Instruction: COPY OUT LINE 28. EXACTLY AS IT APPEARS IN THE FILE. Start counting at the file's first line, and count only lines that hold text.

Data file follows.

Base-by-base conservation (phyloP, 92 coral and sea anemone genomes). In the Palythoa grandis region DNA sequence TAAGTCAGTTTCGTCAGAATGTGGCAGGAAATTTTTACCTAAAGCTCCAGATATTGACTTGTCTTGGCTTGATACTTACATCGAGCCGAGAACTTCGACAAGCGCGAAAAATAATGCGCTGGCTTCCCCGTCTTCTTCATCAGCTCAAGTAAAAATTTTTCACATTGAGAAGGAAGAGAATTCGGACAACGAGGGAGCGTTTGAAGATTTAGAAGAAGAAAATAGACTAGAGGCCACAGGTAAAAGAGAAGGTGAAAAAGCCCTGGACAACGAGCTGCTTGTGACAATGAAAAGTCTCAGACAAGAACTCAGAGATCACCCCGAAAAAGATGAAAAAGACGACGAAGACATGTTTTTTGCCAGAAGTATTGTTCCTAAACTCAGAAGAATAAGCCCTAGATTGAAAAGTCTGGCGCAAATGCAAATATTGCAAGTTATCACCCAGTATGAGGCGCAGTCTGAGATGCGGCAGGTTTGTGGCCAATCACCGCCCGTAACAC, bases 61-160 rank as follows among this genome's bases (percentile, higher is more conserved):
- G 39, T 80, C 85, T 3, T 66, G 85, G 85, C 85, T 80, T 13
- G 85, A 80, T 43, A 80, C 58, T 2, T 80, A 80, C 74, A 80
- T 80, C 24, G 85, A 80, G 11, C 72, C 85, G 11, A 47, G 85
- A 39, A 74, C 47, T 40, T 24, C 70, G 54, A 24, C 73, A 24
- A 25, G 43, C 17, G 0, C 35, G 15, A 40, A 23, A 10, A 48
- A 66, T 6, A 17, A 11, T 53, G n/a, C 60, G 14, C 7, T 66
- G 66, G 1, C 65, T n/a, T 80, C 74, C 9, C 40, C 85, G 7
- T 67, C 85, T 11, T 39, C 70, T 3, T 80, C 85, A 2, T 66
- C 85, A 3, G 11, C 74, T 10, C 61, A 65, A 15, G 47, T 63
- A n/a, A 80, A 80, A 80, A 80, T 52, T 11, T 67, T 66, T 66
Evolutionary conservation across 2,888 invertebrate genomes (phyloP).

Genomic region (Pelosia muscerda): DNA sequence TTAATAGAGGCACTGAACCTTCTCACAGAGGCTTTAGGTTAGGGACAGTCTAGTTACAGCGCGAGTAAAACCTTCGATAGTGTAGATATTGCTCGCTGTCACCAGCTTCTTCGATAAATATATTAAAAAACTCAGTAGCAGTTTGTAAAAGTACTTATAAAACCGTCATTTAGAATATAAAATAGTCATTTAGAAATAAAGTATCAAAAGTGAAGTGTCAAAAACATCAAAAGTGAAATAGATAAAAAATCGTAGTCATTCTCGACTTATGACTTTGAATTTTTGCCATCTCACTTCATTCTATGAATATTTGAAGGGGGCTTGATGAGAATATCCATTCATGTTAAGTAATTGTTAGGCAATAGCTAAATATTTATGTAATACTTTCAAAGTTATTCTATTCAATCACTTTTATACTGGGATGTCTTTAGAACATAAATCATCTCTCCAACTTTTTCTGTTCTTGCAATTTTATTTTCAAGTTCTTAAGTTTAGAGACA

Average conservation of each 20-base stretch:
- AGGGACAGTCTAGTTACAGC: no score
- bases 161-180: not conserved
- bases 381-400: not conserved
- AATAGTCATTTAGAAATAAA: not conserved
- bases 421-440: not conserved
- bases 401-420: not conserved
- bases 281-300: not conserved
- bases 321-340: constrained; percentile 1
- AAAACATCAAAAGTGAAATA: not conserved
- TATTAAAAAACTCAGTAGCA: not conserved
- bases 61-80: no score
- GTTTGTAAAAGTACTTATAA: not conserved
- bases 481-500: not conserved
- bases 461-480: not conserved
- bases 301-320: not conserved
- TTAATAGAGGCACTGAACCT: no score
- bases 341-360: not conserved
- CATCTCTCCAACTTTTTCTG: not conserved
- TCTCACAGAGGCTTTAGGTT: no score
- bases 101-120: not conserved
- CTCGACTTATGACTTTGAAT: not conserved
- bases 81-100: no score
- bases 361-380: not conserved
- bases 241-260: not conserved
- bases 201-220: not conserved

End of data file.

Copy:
- bases 461-480: not conserved